This is the Phosphor Reveal watch - and it is sort of a bling object for watch nerds (and nerdettes). This is a new type of timepiece for Phosphor - as up until now they were known for offering well-priced e-ink screen watches such as the World Time and Digital Hour Clock. The Reveal is not an e-ink watch but rather a timepiece that uses "micro-magnetic mechanical digital" technology. Basically, the movements use magnets to flip around the crystals to display the time digitally.
It is on a base quartz movement with the complex mechanism on top if working to show the time. For this first collection Phosphor chose to do this with crystals. Thinking about it - I would guess that they aren't limited to crystals, and the same effect can be done with small balls or other textures. If this watch is successful enough, then I hope to see Phosphor really experimenting and playing with this tech in the future. For now we have a few Reveal watch styles. For you to check out here is a men's version and women's version. Each of the watches are in approx. 45mm wide steel cases. The men's model is done in black, while the women's model is in polished steel. As you can likely see, the cases are pretty bland given what the dial has got going on. Though the women's model is spruced up a bit more.
At the same time, the cases offer a lot of space for some clever aftermarket guy to modify these timepieces in an interesting manner. The case has just two buttons to operate the watch. This includes setting the time, and switching between the three displays. You can blank out the dial to see just the crystals, see the time, or see the seconds.
If you look closely at the sections that turn over, they are little groups of crystals and turn over faster than the eye can detect. From a distance it is hard to understand how the dials work, but you get a better understanding looking at the dials up close. There is a lot of novelty here which I appreciate - the Phosphor Reveal is a neat watch whether or not you like the looks. When the time changes, you hear a little clicking noise as things shuffle about.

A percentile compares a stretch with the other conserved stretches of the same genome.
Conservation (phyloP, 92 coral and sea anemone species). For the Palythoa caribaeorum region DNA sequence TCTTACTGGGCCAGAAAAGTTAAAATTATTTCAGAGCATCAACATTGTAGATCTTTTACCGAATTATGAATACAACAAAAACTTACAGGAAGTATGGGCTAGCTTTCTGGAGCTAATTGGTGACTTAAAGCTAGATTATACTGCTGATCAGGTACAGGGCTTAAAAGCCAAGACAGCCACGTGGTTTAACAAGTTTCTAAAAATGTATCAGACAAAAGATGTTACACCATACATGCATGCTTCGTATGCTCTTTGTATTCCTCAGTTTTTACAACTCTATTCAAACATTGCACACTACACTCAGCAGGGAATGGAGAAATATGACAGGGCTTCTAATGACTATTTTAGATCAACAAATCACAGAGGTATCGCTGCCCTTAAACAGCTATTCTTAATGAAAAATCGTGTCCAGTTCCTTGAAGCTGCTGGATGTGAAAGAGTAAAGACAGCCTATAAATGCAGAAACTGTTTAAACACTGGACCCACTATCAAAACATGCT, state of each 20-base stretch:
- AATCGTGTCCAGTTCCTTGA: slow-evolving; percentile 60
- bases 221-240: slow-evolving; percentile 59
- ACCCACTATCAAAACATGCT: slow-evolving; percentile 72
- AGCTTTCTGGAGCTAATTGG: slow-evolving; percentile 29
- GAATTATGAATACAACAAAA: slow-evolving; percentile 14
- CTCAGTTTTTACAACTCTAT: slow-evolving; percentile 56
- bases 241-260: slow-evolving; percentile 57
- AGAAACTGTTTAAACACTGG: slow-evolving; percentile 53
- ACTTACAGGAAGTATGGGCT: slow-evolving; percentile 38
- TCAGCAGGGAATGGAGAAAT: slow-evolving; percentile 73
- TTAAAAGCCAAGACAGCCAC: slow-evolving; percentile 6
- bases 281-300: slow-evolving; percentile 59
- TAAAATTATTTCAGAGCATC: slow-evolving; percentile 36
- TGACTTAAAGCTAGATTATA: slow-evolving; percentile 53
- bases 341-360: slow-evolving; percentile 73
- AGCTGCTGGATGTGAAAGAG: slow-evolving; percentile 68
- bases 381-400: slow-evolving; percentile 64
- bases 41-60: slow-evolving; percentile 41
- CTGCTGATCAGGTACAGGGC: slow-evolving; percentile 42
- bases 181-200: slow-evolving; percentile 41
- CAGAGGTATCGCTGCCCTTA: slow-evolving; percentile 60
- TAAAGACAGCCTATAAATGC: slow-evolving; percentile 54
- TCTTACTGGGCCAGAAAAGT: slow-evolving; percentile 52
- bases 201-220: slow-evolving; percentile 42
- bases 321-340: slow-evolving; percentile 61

Like I said, the watch shows the time and another screen will show the seconds. No date or anything like that. Phosphor points out that there is a special security system if you drop the watch. Some senor detects a fall or impact (just like certain portable Hard Drives) and locks the crystals in place so that they don't get messed up. And even if they do, there is apparently a way to reset the positions of the crystals. I like that such a level of engineering went in to the user experience.
The men's model is the most simple with a black leather strap and standard round case. It is comfortable on the wrist, but large so as to make a visual statement. Like I said, it is a sort of gadgety watch, but the shiny crystals on the dial change that. The intersection of showy and techie is rather amusing. The women's watch is much better composed. There is a red patent leather strap and more little crystals in a double row around the bezel. For women it is a fun timepiece with a good spirit and ton of character. Though again it is about 45mm wide so it won't look dazzling on petite wrists.
This fun time toy shouldn't cost to much and is available now. Prices start at $199 for a polished steel case. $210 for this IP black case, and $250 for the women's model. Learn more or get a Phosphor Reveal here.
Thanks for Phosphor for the review unit. Opinions are 100% Independent.